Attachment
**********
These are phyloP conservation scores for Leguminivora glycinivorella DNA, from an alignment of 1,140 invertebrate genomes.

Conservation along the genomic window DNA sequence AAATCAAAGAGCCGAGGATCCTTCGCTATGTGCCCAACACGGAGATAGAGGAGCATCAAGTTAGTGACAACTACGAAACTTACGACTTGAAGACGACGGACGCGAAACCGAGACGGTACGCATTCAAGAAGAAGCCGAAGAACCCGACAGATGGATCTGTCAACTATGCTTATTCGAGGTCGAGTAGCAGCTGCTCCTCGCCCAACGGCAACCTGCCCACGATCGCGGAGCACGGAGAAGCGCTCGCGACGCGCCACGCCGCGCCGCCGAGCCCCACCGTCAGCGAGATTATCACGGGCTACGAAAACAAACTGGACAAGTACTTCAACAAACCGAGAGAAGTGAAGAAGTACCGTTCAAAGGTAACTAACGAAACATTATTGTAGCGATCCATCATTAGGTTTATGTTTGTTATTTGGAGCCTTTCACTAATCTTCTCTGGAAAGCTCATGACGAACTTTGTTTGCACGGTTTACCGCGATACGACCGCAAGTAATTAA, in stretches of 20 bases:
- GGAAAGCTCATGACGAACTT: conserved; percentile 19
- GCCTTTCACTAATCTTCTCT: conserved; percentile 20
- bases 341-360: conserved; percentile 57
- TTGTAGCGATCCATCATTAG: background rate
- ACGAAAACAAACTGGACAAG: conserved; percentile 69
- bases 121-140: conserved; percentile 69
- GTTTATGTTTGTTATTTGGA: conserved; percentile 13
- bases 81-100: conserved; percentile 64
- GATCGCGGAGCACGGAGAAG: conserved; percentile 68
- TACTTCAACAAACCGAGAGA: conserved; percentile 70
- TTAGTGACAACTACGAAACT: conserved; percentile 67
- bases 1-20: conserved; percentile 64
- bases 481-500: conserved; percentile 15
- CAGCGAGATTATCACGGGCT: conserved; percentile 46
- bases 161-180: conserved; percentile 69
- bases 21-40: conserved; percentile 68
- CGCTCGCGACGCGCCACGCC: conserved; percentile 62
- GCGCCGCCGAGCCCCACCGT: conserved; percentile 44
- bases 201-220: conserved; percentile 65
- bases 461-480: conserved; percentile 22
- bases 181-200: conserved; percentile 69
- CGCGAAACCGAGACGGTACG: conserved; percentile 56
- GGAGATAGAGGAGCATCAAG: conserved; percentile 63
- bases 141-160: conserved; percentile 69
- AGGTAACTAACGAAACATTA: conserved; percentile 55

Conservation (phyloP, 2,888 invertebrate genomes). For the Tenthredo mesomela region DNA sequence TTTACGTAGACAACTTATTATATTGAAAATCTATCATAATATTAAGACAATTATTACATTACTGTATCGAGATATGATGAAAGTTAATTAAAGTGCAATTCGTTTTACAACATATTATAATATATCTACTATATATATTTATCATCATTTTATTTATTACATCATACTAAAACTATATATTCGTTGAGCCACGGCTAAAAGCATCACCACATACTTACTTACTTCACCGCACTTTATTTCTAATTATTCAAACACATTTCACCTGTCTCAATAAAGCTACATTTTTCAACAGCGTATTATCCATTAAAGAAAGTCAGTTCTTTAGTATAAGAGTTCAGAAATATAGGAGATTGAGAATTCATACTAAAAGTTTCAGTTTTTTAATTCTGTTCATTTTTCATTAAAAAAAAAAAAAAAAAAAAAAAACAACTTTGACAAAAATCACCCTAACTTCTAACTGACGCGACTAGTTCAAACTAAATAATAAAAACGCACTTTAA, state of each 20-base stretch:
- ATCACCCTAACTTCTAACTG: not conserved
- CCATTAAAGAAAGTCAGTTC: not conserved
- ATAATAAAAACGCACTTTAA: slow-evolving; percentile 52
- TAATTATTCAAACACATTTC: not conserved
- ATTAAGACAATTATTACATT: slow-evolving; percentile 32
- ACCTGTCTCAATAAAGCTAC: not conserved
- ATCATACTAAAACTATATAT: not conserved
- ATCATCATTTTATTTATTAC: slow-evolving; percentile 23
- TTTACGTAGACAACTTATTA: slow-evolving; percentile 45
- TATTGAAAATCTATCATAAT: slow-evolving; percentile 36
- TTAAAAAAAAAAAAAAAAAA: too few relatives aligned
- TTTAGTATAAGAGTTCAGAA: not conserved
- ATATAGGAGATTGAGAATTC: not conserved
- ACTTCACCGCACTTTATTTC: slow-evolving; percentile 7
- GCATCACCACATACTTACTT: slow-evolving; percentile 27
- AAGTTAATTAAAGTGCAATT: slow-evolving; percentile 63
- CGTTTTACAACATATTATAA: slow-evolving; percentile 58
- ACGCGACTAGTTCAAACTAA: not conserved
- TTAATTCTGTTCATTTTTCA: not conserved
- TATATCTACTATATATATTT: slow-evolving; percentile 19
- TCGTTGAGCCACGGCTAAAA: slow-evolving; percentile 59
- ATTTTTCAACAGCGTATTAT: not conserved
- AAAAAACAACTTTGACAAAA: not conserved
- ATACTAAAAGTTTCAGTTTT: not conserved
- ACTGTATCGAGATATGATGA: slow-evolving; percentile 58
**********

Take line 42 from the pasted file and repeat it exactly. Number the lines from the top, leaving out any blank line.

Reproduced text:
- ACTTCACCGCACTTTATTTC: slow-evolving; percentile 7